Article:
(This article belongs to the Special Issue The Role of Macrobiota in Aquatic Nutrient Cycling)
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Open AccessArticle
Effects of Drying and Re-Wetting on Litter Decomposition and Nutrient Recycling: A Manipulative Experiment
Water 2019, 11(4), 708; https://doi.org/10.3390/w11040708 - 05 Apr 2019
Cited by 2 | Viewed by 1181
Abstract
Climate change and water abstraction may change stream flow from perennial into intermittent lotic systems, modifying their abiotic and biotic benthic environment and impacting ecosystem processes such as nutrient turnover. We conducted a microcosm experiment to investigate the interactive effect of water intermittency, [...] Read more.
Climate change and water abstraction may change stream flow from perennial into intermittent lotic systems, modifying their abiotic and biotic benthic environment and impacting ecosystem processes such as nutrient turnover. We conducted a microcosm experiment to investigate the interactive effect of water intermittency, macrofauna and leaf size (Populus nigra leaves) on nutrient mineralization and recycling. Leaf disks (1 or 5 cm diameter) were incubated for 40 days with or without the leaf-consumer, Potamophylax cingulatus larvae (Trichoptera, Limnephilidae) and with or without an intervening, 10-days simulation of stream drying and subsequent rewetting. Nutrient fluxes, residual leaf biomass and leaf elemental composition were measured to evaluate how intermittency, macrofauna and leaf size affect organic matter mineralization rates and stoichiometry. Results suggest that drying slows decomposition rates, impacting both the microbial and setting to zero macrofauna activities. The presence of macrofauna increases mineralization and nutrient (C, N and P) regeneration rates. Our findings also suggest that leaf disks with higher diameter display higher microbial activity and NH4+ regeneration. During the experiment, the C:N:P ratios of residual litter changed, as the leaf material became enriched with N and P. Our study suggests that increasingly frequent dry events might slow mineralization rates and downstream nutrient transport. Full article
(This article belongs to the Special Issue The Role of Macrobiota in Aquatic Nutrient Cycling)
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Open AccessArticle
Contrasting Effects of an Alien Worm on Benthic N Cycling in Muddy and Sandy Sediments
Water 2019, 11(3), 465; https://doi.org/10.3390/w11030465 - 05 Mar 2019
Cited by 3 | Viewed by 1564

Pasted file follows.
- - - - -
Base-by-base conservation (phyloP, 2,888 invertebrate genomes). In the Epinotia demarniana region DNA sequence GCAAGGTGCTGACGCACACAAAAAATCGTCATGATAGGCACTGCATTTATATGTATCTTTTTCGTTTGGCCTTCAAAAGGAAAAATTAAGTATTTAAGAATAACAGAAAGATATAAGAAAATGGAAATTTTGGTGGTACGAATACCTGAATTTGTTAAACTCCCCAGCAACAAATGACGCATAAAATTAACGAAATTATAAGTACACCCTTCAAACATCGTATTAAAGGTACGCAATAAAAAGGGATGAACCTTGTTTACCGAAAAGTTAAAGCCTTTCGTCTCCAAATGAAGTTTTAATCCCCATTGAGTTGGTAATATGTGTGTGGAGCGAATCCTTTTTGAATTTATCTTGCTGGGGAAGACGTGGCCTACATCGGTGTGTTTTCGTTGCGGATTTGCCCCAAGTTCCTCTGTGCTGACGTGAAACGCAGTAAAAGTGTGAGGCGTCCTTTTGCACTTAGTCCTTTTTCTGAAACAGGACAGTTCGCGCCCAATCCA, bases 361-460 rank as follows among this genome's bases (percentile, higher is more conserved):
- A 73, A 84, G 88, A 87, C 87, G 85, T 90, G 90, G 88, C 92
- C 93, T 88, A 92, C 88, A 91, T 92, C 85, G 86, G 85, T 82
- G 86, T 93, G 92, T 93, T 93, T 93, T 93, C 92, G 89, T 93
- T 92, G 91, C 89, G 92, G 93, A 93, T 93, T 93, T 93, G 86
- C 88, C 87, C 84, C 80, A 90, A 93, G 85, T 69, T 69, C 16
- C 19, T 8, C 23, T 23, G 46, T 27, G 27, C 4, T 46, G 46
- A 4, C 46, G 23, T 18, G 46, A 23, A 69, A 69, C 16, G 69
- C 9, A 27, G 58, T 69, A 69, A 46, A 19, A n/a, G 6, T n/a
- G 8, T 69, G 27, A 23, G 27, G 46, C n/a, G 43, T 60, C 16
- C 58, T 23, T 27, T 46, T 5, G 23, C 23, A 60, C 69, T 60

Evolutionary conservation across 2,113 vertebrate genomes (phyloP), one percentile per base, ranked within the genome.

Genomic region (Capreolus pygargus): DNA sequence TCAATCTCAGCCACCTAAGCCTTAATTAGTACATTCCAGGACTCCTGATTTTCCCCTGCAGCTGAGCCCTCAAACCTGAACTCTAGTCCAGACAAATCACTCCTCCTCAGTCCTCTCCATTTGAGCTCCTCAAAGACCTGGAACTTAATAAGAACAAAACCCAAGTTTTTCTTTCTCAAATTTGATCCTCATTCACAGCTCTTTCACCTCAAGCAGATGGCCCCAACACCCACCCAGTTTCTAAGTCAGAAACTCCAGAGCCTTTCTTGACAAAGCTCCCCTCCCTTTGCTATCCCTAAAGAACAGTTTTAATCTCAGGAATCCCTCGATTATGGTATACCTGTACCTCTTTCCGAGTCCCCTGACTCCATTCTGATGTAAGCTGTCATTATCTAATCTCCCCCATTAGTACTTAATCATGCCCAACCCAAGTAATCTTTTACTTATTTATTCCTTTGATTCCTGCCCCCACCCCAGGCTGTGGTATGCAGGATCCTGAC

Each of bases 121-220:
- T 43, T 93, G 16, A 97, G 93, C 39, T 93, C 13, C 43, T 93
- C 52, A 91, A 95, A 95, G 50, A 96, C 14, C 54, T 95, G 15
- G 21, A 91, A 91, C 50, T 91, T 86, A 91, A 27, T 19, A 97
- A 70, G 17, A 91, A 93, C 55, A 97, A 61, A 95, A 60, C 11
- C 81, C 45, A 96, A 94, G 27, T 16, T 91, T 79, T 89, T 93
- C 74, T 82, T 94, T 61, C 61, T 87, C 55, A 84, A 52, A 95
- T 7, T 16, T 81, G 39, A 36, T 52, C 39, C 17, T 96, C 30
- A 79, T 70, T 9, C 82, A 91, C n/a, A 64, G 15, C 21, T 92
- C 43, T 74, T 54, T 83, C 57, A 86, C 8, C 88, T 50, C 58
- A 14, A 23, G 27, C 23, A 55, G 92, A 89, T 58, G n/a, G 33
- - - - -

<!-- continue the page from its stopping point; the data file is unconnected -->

Abstract
The North American oligochaete Sparganophilus tamesis is widespread in European freshwaters. Its ecological effects on benthic nitrogen (N) biogeochemistry were studied in two contrasting environments: the organic-rich muddy sediments of the eutrophic Mincio River (Italy) and the organic-poor sandy sediments of the oligotrophic [...] Read more.
The North American oligochaete Sparganophilus tamesis is widespread in European freshwaters. Its ecological effects on benthic nitrogen (N) biogeochemistry were studied in two contrasting environments: the organic-rich muddy sediments of the eutrophic Mincio River (Italy) and the organic-poor sandy sediments of the oligotrophic Cazaux-Sanguinet Lake (France). Oxygen and inorganic N fluxes and denitrification rates (IPT) were measured by dark incubation of intact cores with different worm biomass. Sediment oxygen demand and denitrification were higher in muddy than in sandy sediments; however, at the two sites, bioturbation by the oligochaetes stimulated differing microbial O2 and NO3 respiration and NH4+ production. In particular, the relative effect of S. tamesis on sediment metabolism was greater in Cazaux-Sanguinet Lake than in the Mincio River. As a result, S. tamesis favored net N loss in the Mincio River, whereas it increased NH4+ recycling and lowered denitrification efficiency in the Cazaux-Sanguinet Lake. Our results suggest that the effects of S. tamesis on N biogeochemistry might differ depending on local trophic settings. These results have implications for the conservation of isoetids in the French Lake, whose persistence can be menaced by oligochaete-induced nutrient mobilization. Full article
(This article belongs to the Special Issue The Role of Macrobiota in Aquatic Nutrient Cycling)